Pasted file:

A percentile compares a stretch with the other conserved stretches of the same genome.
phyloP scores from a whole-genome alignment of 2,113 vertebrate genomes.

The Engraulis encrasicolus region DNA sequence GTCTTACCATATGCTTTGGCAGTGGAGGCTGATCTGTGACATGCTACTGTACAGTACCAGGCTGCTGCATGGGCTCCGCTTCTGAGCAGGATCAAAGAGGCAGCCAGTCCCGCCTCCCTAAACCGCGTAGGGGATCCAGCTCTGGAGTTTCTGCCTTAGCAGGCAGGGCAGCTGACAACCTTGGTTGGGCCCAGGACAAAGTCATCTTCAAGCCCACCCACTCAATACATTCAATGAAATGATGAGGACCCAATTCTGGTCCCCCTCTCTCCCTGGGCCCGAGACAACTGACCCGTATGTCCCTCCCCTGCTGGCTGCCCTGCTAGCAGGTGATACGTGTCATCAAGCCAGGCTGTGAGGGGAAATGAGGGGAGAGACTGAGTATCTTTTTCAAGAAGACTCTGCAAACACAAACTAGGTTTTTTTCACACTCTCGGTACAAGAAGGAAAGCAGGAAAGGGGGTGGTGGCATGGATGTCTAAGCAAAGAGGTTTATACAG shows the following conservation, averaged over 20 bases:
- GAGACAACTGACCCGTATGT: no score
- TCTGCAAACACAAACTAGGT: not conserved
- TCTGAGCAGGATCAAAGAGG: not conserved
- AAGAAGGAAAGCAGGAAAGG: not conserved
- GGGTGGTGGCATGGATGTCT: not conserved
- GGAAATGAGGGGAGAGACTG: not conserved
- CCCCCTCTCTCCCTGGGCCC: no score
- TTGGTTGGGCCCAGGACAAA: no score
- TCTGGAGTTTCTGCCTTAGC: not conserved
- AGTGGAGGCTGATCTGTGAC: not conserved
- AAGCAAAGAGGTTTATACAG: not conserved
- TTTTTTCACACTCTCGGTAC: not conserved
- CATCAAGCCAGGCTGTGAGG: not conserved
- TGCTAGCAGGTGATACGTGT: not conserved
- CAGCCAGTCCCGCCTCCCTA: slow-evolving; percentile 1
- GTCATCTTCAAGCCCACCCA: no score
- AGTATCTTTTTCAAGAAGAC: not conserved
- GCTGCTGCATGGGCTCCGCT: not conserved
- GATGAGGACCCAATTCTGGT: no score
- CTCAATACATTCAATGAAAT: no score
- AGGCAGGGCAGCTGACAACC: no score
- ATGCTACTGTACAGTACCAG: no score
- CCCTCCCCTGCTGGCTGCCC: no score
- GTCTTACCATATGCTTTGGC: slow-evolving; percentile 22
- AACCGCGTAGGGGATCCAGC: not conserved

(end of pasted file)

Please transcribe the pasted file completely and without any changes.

A percentile compares a stretch with the other conserved stretches of the same genome.
phyloP scores from a whole-genome alignment of 2,113 vertebrate genomes.

The Engraulis encrasicolus region DNA sequence GTCTTACCATATGCTTTGGCAGTGGAGGCTGATCTGTGACATGCTACTGTACAGTACCAGGCTGCTGCATGGGCTCCGCTTCTGAGCAGGATCAAAGAGGCAGCCAGTCCCGCCTCCCTAAACCGCGTAGGGGATCCAGCTCTGGAGTTTCTGCCTTAGCAGGCAGGGCAGCTGACAACCTTGGTTGGGCCCAGGACAAAGTCATCTTCAAGCCCACCCACTCAATACATTCAATGAAATGATGAGGACCCAATTCTGGTCCCCCTCTCTCCCTGGGCCCGAGACAACTGACCCGTATGTCCCTCCCCTGCTGGCTGCCCTGCTAGCAGGTGATACGTGTCATCAAGCCAGGCTGTGAGGGGAAATGAGGGGAGAGACTGAGTATCTTTTTCAAGAAGACTCTGCAAACACAAACTAGGTTTTTTTCACACTCTCGGTACAAGAAGGAAAGCAGGAAAGGGGGTGGTGGCATGGATGTCTAAGCAAAGAGGTTTATACAG shows the following conservation, averaged over 20 bases:
- GAGACAACTGACCCGTATGT: no score
- TCTGCAAACACAAACTAGGT: not conserved
- TCTGAGCAGGATCAAAGAGG: not conserved
- AAGAAGGAAAGCAGGAAAGG: not conserved
- GGGTGGTGGCATGGATGTCT: not conserved
- GGAAATGAGGGGAGAGACTG: not conserved
- CCCCCTCTCTCCCTGGGCCC: no score
- TTGGTTGGGCCCAGGACAAA: no score
- TCTGGAGTTTCTGCCTTAGC: not conserved
- AGTGGAGGCTGATCTGTGAC: not conserved
- AAGCAAAGAGGTTTATACAG: not conserved
- TTTTTTCACACTCTCGGTAC: not conserved
- CATCAAGCCAGGCTGTGAGG: not conserved
- TGCTAGCAGGTGATACGTGT: not conserved
- CAGCCAGTCCCGCCTCCCTA: slow-evolving; percentile 1
- GTCATCTTCAAGCCCACCCA: no score
- AGTATCTTTTTCAAGAAGAC: not conserved
- GCTGCTGCATGGGCTCCGCT: not conserved
- GATGAGGACCCAATTCTGGT: no score
- CTCAATACATTCAATGAAAT: no score
- AGGCAGGGCAGCTGACAACC: no score
- ATGCTACTGTACAGTACCAG: no score
- CCCTCCCCTGCTGGCTGCCC: no score
- GTCTTACCATATGCTTTGGC: slow-evolving; percentile 22
- AACCGCGTAGGGGATCCAGC: not conserved